AIC v. DHS and CBP, No. 1:12-cv-00932 (D.D.C. filed June 8, 2010)
In June 2012, the LAC, in collaboration with Hughes Socol Piers Resnick & Dym, filed suit against DHS and CBP for unlawfully withholding records concerning voluntary returns of noncitizens from the United States to their countries of origin. Voluntary return, also known as “administrative voluntary departure,” is a procedure whereby CBP officers permit noncitizens to voluntarily depart the United States at their own expense rather than undergo formal removal proceedings. Noncitizens may be granted voluntary return to their countries of origin after conceding unlawful presence in the United States and knowingly and voluntarily waiving the right to contest removal.
Based on reports from immigration advocates, CBP officers do not always provide noncitizens with information regarding the consequences of accepting voluntary return and in some cases even compel them to “agree” to “voluntarily” depart. Consequently, individuals who accept voluntary departure may be forced to relinquish claims for legal status in the U.S. or become barred from lawfully reentering the United States for up to ten years.
The LAC filed a detailed FOIA request regarding these practices in June 2011. CBP produced four pages of records with the promise of more to come. After waiting almost a year for additional documents, the LAC filed suit under the FOIA. Through negotiations with the government, the LAC has obtained hundreds of pages of records. These records include: voluntary return procedures, training materials, a detailed list of complaints of physical abuse filed against CBP personnel from 2009-2012, documents regarding the circumstances under which CBP officers should consider prosecutorial discretion, and numerous incident reports. With the exception of the filing of CBP’s Answer, the litigation has been stayed pending negotiations and CBP’s continued production of responsive records on a rolling basis.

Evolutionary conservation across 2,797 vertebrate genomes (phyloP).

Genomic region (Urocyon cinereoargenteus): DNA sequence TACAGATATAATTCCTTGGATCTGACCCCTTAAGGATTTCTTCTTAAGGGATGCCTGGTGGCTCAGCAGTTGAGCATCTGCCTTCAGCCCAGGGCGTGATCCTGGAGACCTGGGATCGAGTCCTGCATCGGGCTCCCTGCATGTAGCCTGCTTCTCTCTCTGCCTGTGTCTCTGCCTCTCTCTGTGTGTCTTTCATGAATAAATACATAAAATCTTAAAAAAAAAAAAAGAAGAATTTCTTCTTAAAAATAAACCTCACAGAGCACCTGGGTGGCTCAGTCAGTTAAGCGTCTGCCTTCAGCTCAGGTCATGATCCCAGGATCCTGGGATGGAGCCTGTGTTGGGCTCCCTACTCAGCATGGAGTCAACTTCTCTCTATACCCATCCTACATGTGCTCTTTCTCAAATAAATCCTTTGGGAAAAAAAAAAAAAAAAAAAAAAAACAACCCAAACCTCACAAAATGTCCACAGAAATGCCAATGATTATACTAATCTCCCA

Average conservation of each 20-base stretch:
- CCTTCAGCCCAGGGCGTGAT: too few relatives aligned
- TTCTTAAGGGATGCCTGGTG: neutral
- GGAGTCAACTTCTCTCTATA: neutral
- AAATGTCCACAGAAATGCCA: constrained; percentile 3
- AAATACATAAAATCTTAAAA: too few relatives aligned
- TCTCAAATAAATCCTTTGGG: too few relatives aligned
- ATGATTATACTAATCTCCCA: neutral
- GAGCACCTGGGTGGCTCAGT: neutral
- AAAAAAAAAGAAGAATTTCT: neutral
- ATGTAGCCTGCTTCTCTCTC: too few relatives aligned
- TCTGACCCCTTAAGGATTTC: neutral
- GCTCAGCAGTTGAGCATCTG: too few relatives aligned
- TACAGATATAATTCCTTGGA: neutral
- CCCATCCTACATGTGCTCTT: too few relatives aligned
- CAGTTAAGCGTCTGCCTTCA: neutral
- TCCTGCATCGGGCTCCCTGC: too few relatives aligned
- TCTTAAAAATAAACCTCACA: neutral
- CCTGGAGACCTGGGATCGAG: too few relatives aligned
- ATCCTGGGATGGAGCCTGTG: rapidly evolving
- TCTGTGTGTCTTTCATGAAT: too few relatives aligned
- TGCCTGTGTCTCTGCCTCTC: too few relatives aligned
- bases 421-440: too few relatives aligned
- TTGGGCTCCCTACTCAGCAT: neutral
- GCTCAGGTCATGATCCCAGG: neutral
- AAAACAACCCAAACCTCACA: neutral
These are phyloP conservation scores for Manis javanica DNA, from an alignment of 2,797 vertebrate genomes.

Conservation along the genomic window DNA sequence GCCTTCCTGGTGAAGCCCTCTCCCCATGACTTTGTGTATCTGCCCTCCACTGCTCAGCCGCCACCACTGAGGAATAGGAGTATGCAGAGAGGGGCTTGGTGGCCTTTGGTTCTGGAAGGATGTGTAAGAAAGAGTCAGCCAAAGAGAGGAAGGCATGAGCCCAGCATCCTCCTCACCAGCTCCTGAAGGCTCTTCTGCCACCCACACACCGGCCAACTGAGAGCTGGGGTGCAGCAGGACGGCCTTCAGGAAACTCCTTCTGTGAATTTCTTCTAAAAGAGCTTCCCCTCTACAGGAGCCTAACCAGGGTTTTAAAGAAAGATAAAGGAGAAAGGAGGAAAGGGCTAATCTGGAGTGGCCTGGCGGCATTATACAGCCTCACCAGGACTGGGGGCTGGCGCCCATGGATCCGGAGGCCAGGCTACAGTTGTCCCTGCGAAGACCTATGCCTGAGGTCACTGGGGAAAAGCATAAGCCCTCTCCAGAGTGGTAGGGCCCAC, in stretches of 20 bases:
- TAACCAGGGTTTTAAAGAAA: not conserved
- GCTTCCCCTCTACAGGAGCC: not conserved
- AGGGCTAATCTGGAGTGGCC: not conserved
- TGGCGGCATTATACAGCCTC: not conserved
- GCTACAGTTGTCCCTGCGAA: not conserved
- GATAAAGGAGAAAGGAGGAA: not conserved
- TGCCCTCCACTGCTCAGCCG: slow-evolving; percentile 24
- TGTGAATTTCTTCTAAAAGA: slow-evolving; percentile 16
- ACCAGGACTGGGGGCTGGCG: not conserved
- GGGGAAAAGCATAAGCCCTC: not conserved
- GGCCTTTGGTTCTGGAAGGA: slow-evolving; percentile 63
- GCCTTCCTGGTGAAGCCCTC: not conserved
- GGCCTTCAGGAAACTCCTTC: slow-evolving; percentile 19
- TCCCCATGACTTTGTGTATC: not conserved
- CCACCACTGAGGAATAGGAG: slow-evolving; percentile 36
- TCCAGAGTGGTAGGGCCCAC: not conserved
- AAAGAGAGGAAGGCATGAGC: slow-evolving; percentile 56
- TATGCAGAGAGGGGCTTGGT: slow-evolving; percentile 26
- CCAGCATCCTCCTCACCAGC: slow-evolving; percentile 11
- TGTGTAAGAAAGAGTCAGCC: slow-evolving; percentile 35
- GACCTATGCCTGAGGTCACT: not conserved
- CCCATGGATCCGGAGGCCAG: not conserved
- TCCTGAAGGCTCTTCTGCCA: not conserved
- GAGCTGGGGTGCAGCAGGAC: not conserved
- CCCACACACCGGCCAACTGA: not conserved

Following successful negotiations and the release of relevant documents by CBP to the Council, the court, at the joint request of the parties, dismissed the case on September 16, 2014.
- Complaint (6-7-12)
- Answer (10-26-12)
- Index to CBP’s Document Productions
- Production 1 – August 10, 2012
- Production 2 – September 7, 2012
- Production 3 – September 21, 2012
- Production 4 – December 7, 2012: Part One, Part Two, Part Three
- Production 5 – January 11, 2013
- Production 6 – February 15, 2013
- Production 7 – March 22, 2013
- Production 8 – April 19, 2013
- Production 9 – May 17, 2013
- Production 10 – May 30, 2013
- Production 11 – July 12, 2013
- Production 12 – August 22, 2013
- Production 13 – September 13, 2013
- Production 14 - September 23, 2013
- Production 15 - January 31, 2014
- Production 16 – Review coming soon
Lawsuit Seeking CBP Guidance on Access to Counsel
AIC v. DHS and CBP, No. 1:11-cv-01972 (D.D.C. filed Nov. 8, 2011)
The LAC has filed a suit against DHS and CBP to compel the release of records relating to noncitizens’ access to counsel before CBP. Read more about this suit (as well as similar suits against USCIS and ICE) on the LAC's Access to Counsel Before DHS webpage.
CBP Abuse of Authority